Students are strongly advised to purchase the following two essential books in addition to the Course Pack:

  • Berghahn, Daniela (2005), Hollywood behind the Wall: The Cinema of East Germany, Manchester: Manchester University Press.
  • Hake, Sabine (2002), German National Cinema, New York and London: Routledge.

NB: Failure to view the designated film or read the week’s designated reading may lead to an unexcused absence recorded against your name for that session. 


Seminar Presentations

10% of your overall mark for this course will be based on your seminar presentation. You will be asked to give a pre-prepared formal presentation during one week of the course. The topic and date will be agreed in Week 2 of Autumn Term. You will be assessed o the quality of the content of your presentation, the quality of your oral presentation skills and your success in stimulating discussion. In terms of the style of your presentation, you may be as creative as possible (handouts, PowerPoint, film clips, etc.), but the presentation should demonstrate an engagement with the reading(s) and screening for the week.


Assessment Deadlines

 These dates willbe detailed on the assessment paper distributed in class. 

You may incorporate work from your seminar presentation in your essays. Essays should be typed, double-spaced, and in all other regards conform to the style sheet included in the Students’ handbook. Essays will be assessed in terms of your understanding of the topic, evidence of reading, clarity of argument, use of evidence, originality, capacity for constructive critical analysis and overall presentation. Please make sure you adhere to the proper conventions of referencing (footnotes/endnotes, bibliography, etc.).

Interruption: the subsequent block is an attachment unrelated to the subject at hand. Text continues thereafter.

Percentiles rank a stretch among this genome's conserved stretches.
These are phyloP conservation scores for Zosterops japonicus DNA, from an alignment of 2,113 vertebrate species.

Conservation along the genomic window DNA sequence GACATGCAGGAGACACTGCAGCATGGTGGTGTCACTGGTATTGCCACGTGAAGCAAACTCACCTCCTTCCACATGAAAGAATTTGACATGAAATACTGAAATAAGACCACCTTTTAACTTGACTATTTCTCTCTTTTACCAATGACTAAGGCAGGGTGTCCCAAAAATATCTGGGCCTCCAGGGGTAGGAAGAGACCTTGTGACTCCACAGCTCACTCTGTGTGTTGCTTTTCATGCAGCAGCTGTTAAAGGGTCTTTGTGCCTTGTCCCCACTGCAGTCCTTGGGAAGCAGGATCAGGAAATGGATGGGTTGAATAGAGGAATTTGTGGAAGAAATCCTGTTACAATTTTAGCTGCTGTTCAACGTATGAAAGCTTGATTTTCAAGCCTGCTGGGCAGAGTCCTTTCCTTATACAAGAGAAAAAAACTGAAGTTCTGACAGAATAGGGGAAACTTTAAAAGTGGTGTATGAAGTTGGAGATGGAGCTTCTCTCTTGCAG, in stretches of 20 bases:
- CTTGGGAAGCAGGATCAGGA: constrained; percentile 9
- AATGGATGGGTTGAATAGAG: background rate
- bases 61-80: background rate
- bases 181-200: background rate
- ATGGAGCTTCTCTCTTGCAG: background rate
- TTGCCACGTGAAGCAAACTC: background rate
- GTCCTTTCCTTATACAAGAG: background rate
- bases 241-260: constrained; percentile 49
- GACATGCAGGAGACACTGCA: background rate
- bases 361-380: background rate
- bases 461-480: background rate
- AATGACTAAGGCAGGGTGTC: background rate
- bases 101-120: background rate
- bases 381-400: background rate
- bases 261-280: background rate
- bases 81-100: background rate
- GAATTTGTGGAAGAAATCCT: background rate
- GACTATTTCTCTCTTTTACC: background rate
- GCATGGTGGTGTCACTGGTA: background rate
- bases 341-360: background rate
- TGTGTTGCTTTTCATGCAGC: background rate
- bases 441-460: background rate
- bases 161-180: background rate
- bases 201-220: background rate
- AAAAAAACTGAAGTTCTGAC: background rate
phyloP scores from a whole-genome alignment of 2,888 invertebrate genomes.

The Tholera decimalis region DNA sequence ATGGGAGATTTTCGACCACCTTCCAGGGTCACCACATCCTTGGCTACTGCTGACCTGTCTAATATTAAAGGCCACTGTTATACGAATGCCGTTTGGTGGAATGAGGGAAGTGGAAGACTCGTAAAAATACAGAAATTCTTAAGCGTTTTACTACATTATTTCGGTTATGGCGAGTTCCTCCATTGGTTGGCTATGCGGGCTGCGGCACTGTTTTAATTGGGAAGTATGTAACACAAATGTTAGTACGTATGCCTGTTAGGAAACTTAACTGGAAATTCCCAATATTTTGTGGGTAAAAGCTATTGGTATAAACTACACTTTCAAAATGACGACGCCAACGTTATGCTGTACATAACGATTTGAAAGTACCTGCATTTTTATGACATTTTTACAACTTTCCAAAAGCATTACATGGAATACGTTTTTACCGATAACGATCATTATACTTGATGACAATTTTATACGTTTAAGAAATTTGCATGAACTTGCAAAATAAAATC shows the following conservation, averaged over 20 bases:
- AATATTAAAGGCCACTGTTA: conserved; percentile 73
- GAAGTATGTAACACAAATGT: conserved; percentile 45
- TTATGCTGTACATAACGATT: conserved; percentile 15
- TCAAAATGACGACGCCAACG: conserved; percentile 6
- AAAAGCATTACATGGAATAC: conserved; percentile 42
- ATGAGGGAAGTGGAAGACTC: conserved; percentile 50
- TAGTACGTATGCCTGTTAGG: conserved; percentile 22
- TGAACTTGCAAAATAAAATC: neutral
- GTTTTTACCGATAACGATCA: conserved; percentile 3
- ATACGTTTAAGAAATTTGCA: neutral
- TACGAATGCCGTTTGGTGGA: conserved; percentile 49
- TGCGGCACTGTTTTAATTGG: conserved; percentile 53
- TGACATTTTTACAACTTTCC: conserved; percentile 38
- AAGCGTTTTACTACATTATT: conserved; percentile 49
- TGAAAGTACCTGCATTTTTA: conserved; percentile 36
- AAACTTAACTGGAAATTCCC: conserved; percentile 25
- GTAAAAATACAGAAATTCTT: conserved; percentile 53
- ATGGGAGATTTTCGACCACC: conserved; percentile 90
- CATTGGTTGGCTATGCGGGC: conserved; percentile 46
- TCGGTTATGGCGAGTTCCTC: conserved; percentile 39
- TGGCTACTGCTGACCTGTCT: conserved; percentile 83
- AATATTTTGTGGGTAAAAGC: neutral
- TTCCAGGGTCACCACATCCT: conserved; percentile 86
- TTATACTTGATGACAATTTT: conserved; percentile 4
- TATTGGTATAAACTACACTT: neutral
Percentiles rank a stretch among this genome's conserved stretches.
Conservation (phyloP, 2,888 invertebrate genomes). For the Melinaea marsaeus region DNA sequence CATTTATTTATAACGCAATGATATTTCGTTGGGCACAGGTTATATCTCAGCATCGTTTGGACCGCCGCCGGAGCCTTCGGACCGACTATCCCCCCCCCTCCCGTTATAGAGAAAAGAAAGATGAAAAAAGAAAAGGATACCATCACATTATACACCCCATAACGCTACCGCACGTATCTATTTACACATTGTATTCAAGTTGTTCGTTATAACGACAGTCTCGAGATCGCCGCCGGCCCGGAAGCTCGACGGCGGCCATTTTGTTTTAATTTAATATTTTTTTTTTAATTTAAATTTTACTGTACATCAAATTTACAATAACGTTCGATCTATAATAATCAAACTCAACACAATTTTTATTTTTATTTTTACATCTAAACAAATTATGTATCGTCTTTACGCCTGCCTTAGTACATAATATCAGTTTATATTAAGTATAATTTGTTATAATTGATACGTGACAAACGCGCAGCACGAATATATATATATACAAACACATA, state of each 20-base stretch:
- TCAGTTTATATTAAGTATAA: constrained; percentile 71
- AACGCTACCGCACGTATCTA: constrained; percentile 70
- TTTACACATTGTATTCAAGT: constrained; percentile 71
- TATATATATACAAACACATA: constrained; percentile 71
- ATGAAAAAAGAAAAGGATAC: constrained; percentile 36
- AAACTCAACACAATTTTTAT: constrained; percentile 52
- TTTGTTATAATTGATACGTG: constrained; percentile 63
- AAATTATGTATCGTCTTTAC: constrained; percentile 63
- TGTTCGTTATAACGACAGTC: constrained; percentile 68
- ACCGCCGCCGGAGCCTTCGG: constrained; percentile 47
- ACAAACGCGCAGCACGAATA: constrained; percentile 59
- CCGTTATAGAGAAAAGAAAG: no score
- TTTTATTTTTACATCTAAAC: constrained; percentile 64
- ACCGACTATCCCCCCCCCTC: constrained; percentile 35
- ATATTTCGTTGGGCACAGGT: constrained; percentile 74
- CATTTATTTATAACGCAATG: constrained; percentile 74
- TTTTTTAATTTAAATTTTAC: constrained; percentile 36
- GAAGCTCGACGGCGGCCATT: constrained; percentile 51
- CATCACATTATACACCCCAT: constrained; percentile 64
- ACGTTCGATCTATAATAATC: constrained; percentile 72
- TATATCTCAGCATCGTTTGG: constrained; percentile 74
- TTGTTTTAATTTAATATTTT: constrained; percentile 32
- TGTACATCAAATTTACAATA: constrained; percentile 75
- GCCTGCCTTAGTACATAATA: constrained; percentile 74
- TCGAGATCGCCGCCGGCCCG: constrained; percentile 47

Essays should be typed, double-spaced, and in all other regards conform to the style sheet included in the Students’ Handbook. (Marks will be deducted for sloppy presentation.)  

Essays are to be handed in at Media Arts Department Office between 10:00 am – 2:00pm on the date advertised at the start of the term following the course. All late submissions will be penalised in the following way: (i) for work submitted

up to twenty-four hours late, the mark will be reduced by ten percentage marks, subject to a minimum mark of a minimum Pass; (ii) for work submitted more than twenty-four hours late, the maximum mark will be zero. Extensions can only be granted by the Head of Department,  and only on production of appropriate written explanation (doctor’s letter, etc.). Neither I nor your personal advisor can grant them.


You should take careful note of the regulations regarding plagiarism included with each list of essay questions. As you ought to know by now, plagiarism is a serious offence which will not be treated lightly and which can seriously affect your marks and even delay the award of your degree. If we have any suspicion that work submitted to us is plagiarised, we will immediately refer the issue to the College authorities for further action. If you have any doubts about what constitutes plagiarism, err on the side of caution or (better still) ask.